She said, “Donating consumer items under the medical donations has created windows for the importation of expired drugs as well as drugs that are intended for resale. My personal appeal would be that, where the items are available in Nigeria and especially those that are manufactured in Nigeria please donate in cash rather than in kind. Build the safeguards to ensure that your intended objectives are attained rather than incurring the cost of shipping and clearing goods that are readily available in Nigeria and whose purchase will support Nigerian jobs.”

Mrs. Adeosun cautioned against panic over the recent liberalization of the exchange rate by the Central Bank of Nigeria (CBN). She said: “As the Central Bank has recently liberalised the exchange rate management, I urge you not to panic by joining those who economists terms as Irrational. The rate will need time to settle into a predictable path that will be driven by fundamentals. Typically with such adjustments, markets will overreact and later correct back down to a fundamentally driven level and the naira will be no exception. Flexible exchange rates will allow our currency to adjust based on fundamental and known drivers, I point out that the recent Brexit announcement has seen the pound under pressure so it is a normal economic phenomenon and not a trigger for panic. Nigeria is going to rebuild stronger with a more resilient and diverse revenue base and I believe that the currency will ultimately reflect this,” The Minister stated.

Mrs. Adeosun described Nigeria diaspora as a key part of the Nigerian community both socially and economically and in the current tough economic clime, she said there is a need for economic patriotism so that we all play our part of rebuilding the nation, saying it starts with a love for the nation, it is followed with honest assessment and supported by action not rhetoric.

She reiterated her calls for confidence in the improving quality of Nigerian made goods. She urged Nigerians to patronise locally made goods wherever they find them. “As part of our diversification, we will be exporting more of your staple foods and we are working to retool our customs, quarantine and other services to focus on export. We are the largest component of African diaspora, so where available look for and purchase Nigerian made goods.”

Calling on Nigerians in the Diaspora not to lose confidence in their country,Mrs. Adeosun stated, “The most important measure that attracts remittances is theconfidence that you have in Nigeria’s future. The diaspora in other nations havebeen nation builders, it starts with a mind-set that Nigeria is a nation we areproud of to do this we must put aside present frustrations and resist the temptation to speak negatively but rather proffer suggestions and volunteer to be part of the solution. To do so we must be humble and respect those on ground inNigeria rather that comes with seemingly ready-made solutions, which may prove to be impractical.”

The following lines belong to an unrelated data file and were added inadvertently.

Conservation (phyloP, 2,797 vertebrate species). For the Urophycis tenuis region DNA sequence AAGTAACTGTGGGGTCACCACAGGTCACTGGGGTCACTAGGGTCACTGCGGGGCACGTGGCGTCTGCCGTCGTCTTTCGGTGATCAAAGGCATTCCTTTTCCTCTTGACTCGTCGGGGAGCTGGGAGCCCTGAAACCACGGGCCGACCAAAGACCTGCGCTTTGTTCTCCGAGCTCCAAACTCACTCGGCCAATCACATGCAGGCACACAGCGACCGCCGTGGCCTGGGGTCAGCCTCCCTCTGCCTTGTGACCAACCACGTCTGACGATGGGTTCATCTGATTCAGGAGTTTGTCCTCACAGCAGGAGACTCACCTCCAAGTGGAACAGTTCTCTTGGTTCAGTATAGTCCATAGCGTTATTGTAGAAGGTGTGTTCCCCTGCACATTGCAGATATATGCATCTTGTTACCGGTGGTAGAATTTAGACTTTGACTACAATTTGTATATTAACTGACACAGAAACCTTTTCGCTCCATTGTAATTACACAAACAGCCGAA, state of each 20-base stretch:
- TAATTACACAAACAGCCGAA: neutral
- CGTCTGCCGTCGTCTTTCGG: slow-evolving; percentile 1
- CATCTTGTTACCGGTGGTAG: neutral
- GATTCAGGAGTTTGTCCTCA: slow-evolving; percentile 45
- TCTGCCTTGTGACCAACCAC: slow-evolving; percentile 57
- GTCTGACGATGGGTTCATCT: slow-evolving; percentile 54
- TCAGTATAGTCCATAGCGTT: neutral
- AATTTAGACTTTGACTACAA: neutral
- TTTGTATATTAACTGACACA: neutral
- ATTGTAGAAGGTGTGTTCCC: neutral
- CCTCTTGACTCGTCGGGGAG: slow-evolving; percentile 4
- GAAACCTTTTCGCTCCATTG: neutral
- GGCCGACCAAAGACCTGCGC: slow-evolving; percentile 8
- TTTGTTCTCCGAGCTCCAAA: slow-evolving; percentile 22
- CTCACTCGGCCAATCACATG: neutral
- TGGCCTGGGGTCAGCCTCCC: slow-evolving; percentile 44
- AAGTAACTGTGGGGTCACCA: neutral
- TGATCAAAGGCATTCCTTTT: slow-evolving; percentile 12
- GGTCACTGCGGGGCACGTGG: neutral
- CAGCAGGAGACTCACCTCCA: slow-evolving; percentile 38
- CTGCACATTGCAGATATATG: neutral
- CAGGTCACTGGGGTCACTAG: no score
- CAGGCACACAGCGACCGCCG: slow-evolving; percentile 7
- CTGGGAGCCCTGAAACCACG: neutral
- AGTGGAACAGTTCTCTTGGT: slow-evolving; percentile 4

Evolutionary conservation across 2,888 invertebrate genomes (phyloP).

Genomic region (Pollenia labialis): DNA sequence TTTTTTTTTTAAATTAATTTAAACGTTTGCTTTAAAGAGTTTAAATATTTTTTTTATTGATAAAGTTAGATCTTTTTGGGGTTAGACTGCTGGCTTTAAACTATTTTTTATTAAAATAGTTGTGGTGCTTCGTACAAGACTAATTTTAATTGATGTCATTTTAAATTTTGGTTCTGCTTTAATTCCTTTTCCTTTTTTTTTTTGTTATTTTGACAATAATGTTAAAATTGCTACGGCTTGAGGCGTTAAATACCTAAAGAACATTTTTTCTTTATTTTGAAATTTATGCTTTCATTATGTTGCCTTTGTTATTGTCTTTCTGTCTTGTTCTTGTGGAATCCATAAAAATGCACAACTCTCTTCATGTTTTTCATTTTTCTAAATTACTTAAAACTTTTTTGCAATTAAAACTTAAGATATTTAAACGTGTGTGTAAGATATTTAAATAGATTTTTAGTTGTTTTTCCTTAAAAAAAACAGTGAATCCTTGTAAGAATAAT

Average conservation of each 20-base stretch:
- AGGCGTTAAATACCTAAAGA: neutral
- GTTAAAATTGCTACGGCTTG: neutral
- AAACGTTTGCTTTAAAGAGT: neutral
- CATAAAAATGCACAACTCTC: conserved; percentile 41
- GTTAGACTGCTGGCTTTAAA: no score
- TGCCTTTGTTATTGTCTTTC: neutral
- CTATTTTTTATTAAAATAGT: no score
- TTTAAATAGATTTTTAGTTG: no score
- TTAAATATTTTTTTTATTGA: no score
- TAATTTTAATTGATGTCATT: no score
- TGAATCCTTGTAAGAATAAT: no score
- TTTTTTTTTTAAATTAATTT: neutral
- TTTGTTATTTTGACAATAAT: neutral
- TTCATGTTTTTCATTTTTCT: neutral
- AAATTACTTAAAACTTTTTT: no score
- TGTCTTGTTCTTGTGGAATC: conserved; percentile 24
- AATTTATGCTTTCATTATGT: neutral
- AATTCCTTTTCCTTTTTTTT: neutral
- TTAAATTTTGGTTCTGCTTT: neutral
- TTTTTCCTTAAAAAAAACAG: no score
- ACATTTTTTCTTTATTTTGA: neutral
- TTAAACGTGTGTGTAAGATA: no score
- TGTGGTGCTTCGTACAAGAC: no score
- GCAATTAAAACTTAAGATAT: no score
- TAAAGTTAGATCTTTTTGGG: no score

She disclosed that all the countries that host the Diaspora community developed over time by a process of continuous improvement driven by a commitment to service. President Muhammadu Buhari, according to her, is totally committed to this nation and we must therefore recognise the tough situation we have inherited and support efforts that will rebuild our economy. She, however explained “Our rebuilding will not be based on the template of the past where we had GDP growth without development, rather we will pursue an inclusive growth based on our traditional values of hard work, honesty and fair play.

“For too long we have spoken about the potential of Nigeria and very little has been done. I am very pleased to tell you that despite our current challengeNigerians are like never before looking inwards to identify and exploit long abandoned opportunities that will lead to long-term growth. As painful as it is today, it is gratifying to be discussing with Governors across the nation who are exploiting their God given endowments rather than waiting for their monthly share of oil revenues in the form of FAAC. From rice growing in Kebbi, Ebonyi and Ogun to the commercial exports of vegetables from Anambra, to the exploit of solid minerals in Bauchi Nigeria is waking up and frontally addressing its challenges.

“I urge you to join us in whatever way you can to rebuild Nigeria. When in 1707Britain began to call itself Great it was very far from Great. Indeed, even the name Britain was named by the Romans (Britannia) and was a reference to a geographical split between two regions. Britannia Major and Minor. So it does not matter who named us Nigeria and the history thereof, what is critical is where we can go.  Let us refrain from habitual negativity from the confines of our comfortable lives as we have just one Nigeria and we must move forward together.”

write a comment

1 Comment

  1. Olivia
    July 26, 06:13 #1 Olivia

    Please for the benefit of those who do not know the name of the minister, kindly remember to put the name in ur story next time

    Reply to this comment

Add a Comment

Your data will be safe! Your e-mail address will not be published. Also other data will not be shared with third person.
All fields are required.